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The Provincial Government (Pemprov) of Central Kalimantan together with the Borneo Nature Foundation (BNF) Indonesia inaugurated the Launch of the Guidelines for the Recognition of the Existence of the Indigenous Community (MHA) of Central Kalimantan. The launch of the guidelines took place at the Eka Hapakat Hall, Governor’s Office, Palangka Raya, last Thursday (28/01/21).
This activity was attended by Regional Secretary (Sekda) Fahrizal Fitri, Chairman of the Borneo Nature Foundation (BNF) Indonesia Juliarta Bramansa Ottay, and representatives from the Regional Leadership Coordination Forum (Forkopimda). Through online video conferences, Deputy Minister of Environment and Forestry of the Republic of Indonesia (Wamen LHK RI) Alue Dohong, and Director of the Environmental Fund Management Agency, Djoko Hendratto, participated in the event, as well as a number of provincial and district related agencies, throughout Central Kalimantan.
“The launch of the Guidelines for Recognition of the MHA which was held today is a testament to the efforts of the Central Kalimantan Provincial government, to encourage the existence of a Indigenous Community based on the prevailing laws and regulations,” said Chairman of the Central Kalimantan Province MHA Committee.
Fahrizal also emphasized that this is an effort to suppress potential conflicts that occur in the field. So far, conflicts regarding territoriality often clash with members of indigenous community or indigenous territories. In addition, these guidelines are a guide for entrepreneurs. The provincial government wants everything to be clear and firm, both related to the MHA and investment activities.
The book that was launched will serve as a guideline for the Central Kalimantan Provincial Government as well as for Regency and City Governments throughout Central Kalimantan, and especially for the MHA Formation Committees in each region, in carrying out the identification, verification and validation processes of the MHA proposal.
Described in clause 1 number (37) of Perda 16/2008, the Dayak Community are all people of the Dayak ethnic group who come together, live and have a culture as reflected in all their local wisdom by relying on customs, and customary law. In their life and culture, the Dayak people have customary rights, namely the right to live by utilizing existing resources within the indigenous territory, based on customary law, as known in local Dayak institutions.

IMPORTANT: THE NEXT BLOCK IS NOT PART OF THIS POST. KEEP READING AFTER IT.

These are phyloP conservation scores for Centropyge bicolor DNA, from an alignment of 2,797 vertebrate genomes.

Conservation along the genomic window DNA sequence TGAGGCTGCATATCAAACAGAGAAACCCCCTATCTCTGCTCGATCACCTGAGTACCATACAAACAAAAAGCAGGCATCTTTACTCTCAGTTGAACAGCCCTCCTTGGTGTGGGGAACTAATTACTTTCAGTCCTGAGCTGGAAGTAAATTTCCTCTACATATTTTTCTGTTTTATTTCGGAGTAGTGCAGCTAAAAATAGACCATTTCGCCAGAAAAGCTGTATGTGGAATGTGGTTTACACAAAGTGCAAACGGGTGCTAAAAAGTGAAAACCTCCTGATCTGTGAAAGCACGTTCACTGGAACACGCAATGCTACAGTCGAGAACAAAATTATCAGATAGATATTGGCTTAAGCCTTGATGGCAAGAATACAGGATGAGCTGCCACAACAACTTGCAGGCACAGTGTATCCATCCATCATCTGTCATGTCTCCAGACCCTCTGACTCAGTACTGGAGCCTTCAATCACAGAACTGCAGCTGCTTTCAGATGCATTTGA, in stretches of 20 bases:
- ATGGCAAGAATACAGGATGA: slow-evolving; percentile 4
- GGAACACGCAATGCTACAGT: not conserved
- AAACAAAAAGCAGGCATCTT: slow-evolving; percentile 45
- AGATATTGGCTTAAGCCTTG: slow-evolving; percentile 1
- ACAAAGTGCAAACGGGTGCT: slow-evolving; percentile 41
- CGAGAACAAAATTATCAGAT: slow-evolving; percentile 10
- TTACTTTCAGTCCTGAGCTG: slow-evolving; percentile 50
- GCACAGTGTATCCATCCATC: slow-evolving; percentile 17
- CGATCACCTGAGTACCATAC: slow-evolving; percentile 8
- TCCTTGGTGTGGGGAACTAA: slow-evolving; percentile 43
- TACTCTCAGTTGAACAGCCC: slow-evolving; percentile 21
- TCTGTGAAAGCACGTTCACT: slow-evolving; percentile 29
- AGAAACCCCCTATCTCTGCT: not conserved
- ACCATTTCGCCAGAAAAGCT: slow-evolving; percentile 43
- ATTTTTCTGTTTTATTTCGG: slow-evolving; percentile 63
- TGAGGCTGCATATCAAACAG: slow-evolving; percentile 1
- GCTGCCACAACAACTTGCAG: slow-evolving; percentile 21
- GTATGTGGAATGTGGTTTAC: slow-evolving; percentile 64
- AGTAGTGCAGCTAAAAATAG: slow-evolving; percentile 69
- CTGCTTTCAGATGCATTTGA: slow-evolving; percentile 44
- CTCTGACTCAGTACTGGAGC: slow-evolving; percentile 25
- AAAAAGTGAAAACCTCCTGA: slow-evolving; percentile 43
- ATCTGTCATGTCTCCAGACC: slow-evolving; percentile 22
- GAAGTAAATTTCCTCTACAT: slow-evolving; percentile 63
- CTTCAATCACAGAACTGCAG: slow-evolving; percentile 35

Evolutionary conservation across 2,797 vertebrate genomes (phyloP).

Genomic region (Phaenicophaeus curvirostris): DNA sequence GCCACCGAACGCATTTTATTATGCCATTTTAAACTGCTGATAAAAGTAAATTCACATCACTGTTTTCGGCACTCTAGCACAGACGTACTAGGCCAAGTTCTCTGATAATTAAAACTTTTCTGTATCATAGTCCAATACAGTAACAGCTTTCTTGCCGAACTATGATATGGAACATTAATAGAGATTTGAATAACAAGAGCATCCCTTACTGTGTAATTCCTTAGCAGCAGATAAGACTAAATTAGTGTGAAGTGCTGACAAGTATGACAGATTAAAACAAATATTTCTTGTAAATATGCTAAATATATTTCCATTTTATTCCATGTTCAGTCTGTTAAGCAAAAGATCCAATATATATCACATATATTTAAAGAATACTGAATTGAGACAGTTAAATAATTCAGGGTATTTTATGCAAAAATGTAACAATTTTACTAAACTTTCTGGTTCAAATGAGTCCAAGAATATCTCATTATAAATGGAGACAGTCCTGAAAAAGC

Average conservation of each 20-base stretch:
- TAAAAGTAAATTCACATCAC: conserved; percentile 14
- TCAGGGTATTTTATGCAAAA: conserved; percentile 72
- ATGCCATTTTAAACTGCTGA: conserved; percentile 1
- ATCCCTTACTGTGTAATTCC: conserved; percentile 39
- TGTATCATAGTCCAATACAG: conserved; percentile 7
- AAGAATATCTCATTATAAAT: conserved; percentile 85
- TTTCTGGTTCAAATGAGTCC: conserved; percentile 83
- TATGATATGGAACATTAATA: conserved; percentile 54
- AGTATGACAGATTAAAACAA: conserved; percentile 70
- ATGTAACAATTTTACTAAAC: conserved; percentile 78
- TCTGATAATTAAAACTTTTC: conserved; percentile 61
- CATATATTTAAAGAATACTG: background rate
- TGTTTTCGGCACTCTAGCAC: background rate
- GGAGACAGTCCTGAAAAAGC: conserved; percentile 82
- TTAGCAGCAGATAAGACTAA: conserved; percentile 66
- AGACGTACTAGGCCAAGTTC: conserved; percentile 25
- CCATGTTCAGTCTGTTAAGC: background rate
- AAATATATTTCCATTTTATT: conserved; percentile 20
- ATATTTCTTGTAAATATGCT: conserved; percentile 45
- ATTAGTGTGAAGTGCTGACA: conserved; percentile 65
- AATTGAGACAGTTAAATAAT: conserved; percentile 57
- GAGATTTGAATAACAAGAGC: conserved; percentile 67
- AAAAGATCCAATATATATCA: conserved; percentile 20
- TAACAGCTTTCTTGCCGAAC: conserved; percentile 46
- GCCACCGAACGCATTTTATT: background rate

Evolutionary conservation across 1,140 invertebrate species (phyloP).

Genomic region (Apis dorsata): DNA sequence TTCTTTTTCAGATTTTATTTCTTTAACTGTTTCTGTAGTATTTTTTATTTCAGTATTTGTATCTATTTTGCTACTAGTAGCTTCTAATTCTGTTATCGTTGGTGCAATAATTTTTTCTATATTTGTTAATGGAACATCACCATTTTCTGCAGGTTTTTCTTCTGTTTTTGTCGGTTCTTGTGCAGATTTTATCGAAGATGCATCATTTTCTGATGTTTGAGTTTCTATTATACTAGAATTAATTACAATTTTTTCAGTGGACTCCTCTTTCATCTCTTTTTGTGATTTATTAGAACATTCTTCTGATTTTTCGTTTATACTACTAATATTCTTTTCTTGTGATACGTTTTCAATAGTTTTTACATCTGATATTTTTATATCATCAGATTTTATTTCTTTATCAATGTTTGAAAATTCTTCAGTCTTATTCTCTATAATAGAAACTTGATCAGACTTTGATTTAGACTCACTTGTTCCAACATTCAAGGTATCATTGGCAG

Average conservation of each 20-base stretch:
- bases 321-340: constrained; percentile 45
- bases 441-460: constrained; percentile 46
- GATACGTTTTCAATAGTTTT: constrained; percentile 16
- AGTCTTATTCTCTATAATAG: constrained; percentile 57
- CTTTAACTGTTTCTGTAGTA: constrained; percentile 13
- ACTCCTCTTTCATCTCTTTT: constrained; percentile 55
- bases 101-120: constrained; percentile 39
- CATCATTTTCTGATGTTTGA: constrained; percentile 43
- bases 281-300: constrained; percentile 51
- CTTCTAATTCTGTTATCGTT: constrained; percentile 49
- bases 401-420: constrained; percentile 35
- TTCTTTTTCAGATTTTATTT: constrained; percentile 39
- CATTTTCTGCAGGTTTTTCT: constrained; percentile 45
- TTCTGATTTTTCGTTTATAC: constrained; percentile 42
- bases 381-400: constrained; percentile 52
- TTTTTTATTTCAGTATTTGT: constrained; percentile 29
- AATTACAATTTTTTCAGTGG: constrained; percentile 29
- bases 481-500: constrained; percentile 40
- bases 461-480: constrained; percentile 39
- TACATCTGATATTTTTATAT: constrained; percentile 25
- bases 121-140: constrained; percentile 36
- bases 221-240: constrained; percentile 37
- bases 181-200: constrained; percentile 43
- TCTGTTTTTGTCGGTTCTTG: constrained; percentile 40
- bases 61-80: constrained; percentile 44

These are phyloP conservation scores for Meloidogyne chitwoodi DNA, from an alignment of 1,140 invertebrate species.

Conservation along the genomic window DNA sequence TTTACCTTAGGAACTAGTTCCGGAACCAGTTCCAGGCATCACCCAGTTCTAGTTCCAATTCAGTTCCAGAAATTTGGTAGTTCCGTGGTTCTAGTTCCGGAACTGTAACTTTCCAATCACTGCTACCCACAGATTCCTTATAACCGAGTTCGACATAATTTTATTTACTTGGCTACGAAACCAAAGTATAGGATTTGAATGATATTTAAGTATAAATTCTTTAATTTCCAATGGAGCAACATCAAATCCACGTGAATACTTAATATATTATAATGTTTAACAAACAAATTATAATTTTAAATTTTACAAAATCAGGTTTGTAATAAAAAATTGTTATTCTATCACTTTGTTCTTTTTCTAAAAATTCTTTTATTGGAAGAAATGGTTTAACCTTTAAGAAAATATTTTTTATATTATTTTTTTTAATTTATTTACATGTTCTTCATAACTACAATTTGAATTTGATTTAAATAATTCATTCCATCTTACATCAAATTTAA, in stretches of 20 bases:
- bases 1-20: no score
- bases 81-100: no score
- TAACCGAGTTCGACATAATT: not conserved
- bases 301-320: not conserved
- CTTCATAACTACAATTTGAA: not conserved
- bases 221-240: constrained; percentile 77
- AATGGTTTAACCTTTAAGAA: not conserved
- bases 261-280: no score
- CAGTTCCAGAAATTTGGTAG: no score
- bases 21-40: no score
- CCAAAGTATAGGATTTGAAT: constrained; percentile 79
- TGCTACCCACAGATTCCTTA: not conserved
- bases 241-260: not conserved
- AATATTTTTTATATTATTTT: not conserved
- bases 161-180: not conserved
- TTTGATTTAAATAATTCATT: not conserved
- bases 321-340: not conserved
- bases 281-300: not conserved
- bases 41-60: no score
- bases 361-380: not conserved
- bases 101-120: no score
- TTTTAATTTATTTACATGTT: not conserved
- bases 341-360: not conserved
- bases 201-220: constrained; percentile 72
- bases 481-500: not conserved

Meanwhile, when compared with the terminology used in the Minister of Home Affairs Regulation No. 52 of 2014 concerning Guidelines for the Recognition and Protection of Indigenous Communities, Article 1 paragraph (1) states: “Indigenous peoples are Indonesian citizens who have unique characteristics, live in groups in harmony according to their customary law, have ties to ancestral origins and / or similarities, a place to live, there is a strong relationship with land and the environment, as well as a value system that determines the economic, political, social, cultural, legal institutions, and uses a certain area from generation to generation.”
From this understanding, the Central Kalimantan Province, which has an area of 153,564 km2, and a population of 2,660,209 people, consisting of various cultures, languages, and local traditions. Tribes that are generally known in this area include Ngaju, Ot Danum, Maanyan, Bakumpai, Siang, Siang Murung, Lawangan, Kuhin, Witu Hamlet, Malang Hamlet, Bawo, Tewuyan, Punan Aput, Tomon, and Paku. They are ethnic diversities that need to be specifically recorded for their existence relating to indigenous communities. The existence of the Dayak Community in the Province of Central Kalimantan has been able to fulfill elements from generations to generations living in certain geographic areas, known as areas of kedamangan (indigenous region). These communities have ties to the origin of ancestors; strong relationship with lands, territories, and natural resources in their indigenous territories; and the existence of a value system that determines different economic, political, social and legal institutions, either partially or entirely of society in general (Dayak Customary Law (HADAT) 1894 and other Dayak customary laws).
The Constitutional Court Decision 35 / PUU-X / 2012 contained a statement affirming that a ancestral forest was removed from its position from previously being part of state forest, to be included as part of the category of private forest. This is a consequence of the amendment to Article 1 point (6) of the Forestry Law.
The Head of the Borneo Nature Foundation (BNF) Central Kalimantan, Arta, fully supports the efforts of the Central Kalimantan Provincial Government in helping MHA to gain legal recognition. This is because ancestral forests are considered to have an important role in protecting forests, which is in accordance with the vision and missions of BNF, namely for conservation.
“So when we want to encourage conservation in our landscape in the Rungan area, we meet with people who have an ancestral ironwood forest, and when we work together with the community, this forest can protect the environment. From that point of view, BNF is committed to helping them to get recognition for these ancestral forests, which we can hopefully become joint partners in for area management,” he said.
However, Arta added, to be able to get the designation of ancestral forest, it must go through a long process, starting from the determination of the MHA and so on.
“For this reason, we are working with local governments to harmonize this procedure, so that problems related to MHA and ancestral forests can be resolved immediately,” he concluded.